More than a decade before the United States’ involvement in Vietnam, the country was controlled as a French colony. Even back then, the Vietnamese were fighting against outside forces in their country. By they Japanese, Chinese, French or Americans, Vietnam would not relent against outsiders.
Today, it’s easy to look at the French situation at Dien Bien Phu and criticize the French for placing their base at the bottom of a valley, then allowing it to be surrounded by the enemy. Viet Minh Gen. Vo Nguyen Giap would later refer to the battle as a “rice bowl” but the plan was actually based on a previous battle, one Giap lost handily to the French.
The French Union wanted to cut the Viet Minh off from its Laotian supply lines, so it concocted a plan to airlift soldiers near key points in those lines and then disrupt them from there. The French had won a key victory against Giap and the Vietnamese two years prior at Na San.
Na San was an outpost that occupied the highest point surrounding a valley and several other armed positions, a system of trenches and artillery batteries. They called this system of fortifications the “hedgehog.” At Na San, Giap had repeatedly led his troops into a direct frontal assault on the high ground positions held by the French and took heavy losses for his trouble.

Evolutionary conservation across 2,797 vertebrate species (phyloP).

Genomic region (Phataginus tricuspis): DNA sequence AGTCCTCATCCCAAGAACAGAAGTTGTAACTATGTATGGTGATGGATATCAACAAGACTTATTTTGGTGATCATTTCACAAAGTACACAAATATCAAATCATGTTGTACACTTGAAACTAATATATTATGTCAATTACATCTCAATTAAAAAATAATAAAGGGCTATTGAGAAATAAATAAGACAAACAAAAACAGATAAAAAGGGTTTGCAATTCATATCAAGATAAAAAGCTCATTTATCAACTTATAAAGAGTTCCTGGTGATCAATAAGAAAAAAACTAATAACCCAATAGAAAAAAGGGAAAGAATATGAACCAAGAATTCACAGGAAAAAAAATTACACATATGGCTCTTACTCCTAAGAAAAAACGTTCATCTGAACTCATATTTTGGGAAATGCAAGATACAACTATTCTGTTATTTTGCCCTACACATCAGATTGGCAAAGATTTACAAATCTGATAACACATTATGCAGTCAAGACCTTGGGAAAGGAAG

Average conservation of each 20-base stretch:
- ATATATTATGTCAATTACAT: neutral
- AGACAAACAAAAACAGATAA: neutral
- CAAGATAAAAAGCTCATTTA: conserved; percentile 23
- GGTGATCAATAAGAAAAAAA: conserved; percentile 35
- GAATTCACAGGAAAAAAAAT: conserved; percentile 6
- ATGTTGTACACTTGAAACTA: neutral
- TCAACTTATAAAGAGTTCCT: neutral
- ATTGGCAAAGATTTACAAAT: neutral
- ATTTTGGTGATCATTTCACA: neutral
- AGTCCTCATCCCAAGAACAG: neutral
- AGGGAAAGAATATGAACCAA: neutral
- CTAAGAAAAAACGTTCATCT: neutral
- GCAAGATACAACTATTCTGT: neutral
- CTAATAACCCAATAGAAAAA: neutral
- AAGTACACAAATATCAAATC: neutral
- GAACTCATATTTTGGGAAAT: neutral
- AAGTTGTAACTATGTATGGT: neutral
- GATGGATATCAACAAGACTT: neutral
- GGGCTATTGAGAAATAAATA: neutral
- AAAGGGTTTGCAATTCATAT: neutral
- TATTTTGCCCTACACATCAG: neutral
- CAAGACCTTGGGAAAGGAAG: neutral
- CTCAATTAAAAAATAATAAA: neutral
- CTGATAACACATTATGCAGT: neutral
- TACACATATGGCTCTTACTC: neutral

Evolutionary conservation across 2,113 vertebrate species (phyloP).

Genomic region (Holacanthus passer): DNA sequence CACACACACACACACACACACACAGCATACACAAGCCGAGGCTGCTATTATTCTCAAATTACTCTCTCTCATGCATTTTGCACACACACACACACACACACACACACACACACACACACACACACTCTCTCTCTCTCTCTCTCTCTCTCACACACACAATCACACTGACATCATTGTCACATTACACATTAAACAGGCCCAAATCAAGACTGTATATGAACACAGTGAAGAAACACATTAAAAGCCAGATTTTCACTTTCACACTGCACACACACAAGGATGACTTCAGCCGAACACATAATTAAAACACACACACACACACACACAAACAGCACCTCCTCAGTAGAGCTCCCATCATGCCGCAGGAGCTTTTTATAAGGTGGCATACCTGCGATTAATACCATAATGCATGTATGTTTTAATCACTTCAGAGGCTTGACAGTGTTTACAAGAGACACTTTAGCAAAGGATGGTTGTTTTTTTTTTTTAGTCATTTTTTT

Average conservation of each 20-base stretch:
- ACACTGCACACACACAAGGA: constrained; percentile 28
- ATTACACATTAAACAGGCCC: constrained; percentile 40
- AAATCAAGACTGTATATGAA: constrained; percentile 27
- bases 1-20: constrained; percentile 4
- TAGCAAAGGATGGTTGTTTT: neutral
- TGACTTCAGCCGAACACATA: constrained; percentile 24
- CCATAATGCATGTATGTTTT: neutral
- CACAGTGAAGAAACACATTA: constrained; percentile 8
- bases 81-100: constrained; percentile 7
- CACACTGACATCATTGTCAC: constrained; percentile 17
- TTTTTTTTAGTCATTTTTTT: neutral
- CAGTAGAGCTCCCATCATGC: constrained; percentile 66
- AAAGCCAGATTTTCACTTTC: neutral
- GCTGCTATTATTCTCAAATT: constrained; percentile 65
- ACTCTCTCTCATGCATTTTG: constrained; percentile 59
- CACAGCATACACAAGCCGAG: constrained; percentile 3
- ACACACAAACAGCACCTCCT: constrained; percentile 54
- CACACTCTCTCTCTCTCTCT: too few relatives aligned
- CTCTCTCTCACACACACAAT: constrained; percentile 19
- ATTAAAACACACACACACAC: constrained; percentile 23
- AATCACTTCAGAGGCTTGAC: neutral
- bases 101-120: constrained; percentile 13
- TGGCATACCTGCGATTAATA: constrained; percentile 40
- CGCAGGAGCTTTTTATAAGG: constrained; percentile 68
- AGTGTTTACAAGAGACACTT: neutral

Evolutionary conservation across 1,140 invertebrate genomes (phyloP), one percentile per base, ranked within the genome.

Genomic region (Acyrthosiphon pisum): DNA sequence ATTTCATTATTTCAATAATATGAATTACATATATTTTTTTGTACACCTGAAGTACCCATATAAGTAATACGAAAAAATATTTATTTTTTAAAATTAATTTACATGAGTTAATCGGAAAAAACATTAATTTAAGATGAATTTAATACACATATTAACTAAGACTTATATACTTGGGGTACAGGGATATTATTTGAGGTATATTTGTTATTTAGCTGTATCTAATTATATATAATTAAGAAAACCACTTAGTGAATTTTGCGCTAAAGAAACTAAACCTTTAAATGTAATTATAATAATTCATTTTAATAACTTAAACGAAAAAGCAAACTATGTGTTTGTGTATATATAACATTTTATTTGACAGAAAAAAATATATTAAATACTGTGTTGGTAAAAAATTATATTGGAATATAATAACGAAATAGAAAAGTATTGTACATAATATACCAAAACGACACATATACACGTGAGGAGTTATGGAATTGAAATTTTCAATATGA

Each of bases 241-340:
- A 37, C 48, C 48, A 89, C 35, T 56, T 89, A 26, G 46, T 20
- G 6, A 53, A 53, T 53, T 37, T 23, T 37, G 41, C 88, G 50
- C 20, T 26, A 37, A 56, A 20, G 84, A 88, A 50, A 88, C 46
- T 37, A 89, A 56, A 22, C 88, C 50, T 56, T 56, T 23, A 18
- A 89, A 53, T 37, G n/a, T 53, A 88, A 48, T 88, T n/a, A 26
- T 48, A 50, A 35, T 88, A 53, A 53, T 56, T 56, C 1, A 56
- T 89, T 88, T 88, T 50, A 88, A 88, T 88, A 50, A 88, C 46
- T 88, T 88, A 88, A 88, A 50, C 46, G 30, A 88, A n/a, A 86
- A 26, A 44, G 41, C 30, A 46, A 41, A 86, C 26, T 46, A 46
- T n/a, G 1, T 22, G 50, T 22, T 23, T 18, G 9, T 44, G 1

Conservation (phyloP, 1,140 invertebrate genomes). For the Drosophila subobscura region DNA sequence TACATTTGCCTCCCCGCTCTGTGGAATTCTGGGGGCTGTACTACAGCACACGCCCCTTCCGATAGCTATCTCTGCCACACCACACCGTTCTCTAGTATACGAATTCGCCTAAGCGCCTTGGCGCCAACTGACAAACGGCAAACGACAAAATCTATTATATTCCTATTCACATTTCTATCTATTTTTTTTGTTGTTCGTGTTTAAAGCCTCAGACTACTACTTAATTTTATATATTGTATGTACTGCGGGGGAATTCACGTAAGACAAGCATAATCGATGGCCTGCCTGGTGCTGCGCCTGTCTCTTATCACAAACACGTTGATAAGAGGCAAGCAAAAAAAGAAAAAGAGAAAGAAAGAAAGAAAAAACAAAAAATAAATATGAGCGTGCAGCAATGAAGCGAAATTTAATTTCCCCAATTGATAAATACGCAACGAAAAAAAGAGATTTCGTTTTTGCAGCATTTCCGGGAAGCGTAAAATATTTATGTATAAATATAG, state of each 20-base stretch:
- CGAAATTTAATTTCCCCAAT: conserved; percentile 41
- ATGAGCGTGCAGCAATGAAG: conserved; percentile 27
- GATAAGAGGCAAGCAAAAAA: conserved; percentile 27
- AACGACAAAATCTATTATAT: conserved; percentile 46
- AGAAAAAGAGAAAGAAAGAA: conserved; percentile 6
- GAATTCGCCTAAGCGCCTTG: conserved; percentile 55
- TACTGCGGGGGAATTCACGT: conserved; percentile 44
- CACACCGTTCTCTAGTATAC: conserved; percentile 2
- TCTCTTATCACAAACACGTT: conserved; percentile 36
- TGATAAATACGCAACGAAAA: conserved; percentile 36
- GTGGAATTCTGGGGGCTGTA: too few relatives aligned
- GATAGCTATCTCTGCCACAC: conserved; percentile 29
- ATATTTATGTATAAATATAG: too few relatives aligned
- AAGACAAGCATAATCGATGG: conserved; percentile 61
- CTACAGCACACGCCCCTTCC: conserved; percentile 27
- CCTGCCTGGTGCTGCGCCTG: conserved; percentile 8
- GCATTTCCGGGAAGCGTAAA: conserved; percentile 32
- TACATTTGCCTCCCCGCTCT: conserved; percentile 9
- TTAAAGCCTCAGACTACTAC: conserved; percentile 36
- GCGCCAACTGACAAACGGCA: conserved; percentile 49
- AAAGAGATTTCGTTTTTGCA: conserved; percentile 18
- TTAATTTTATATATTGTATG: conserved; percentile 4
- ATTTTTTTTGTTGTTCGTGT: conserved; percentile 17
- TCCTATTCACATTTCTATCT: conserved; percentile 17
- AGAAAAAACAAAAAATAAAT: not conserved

At Dien Bien Phu, the French reasoned, they would be able to repeat their victory over Giap on a larger scale. This time they had planes and tanks along with the artillery to inflict some real damage to Viet Minh manpower.
Giap, however, had learned his lesson about committing such large numbers of men to a frontal assault on a well-defended position. Also Dien Bien Phu didn’t occupy any high ground, it was at the bottom of a valley, surrounded by peaks. The French still believed the hedgehog would be an effective measure against any attack.
French leadership also believed that the geographic location of Dien Bien Phu would work against the Viet Minh. The locals, they thought, were mostly of Thai descent and believed to be hostile toward the Viet Minh. They also believed that the jungle would be too dense to bring heavy weapons, anti aircraft guns and artillery to an attack on the base.
The base seemed impregnable and the French posted seasoned combat veterans there who would keep their cool under heavy fire. It was their idea to force the Viet Minh into a pitched battle.
When the fighting started, the Viet Minh had already mapped out the base and knew the locations of all the French artillery. What’s more, Giap definitely was able to bring heavy guns to bear on the base, firing countless artillery shells into the area from places the French couldn’t even see. Months of preparation even allowed the Viet Minh to dig tunnels to hide the guns from French aircraft.
So when the bullets began to fly, the French didn’t control the ridges above Dien Bien Phu and were subject to taking shots from the hills. They had no idea there were an estimated five battalions of Viet Minh converging on their position with everything they had.
The French failed to control the base, and soon after, the country of Vietnam itself. The French would leave Vietnam later that same year.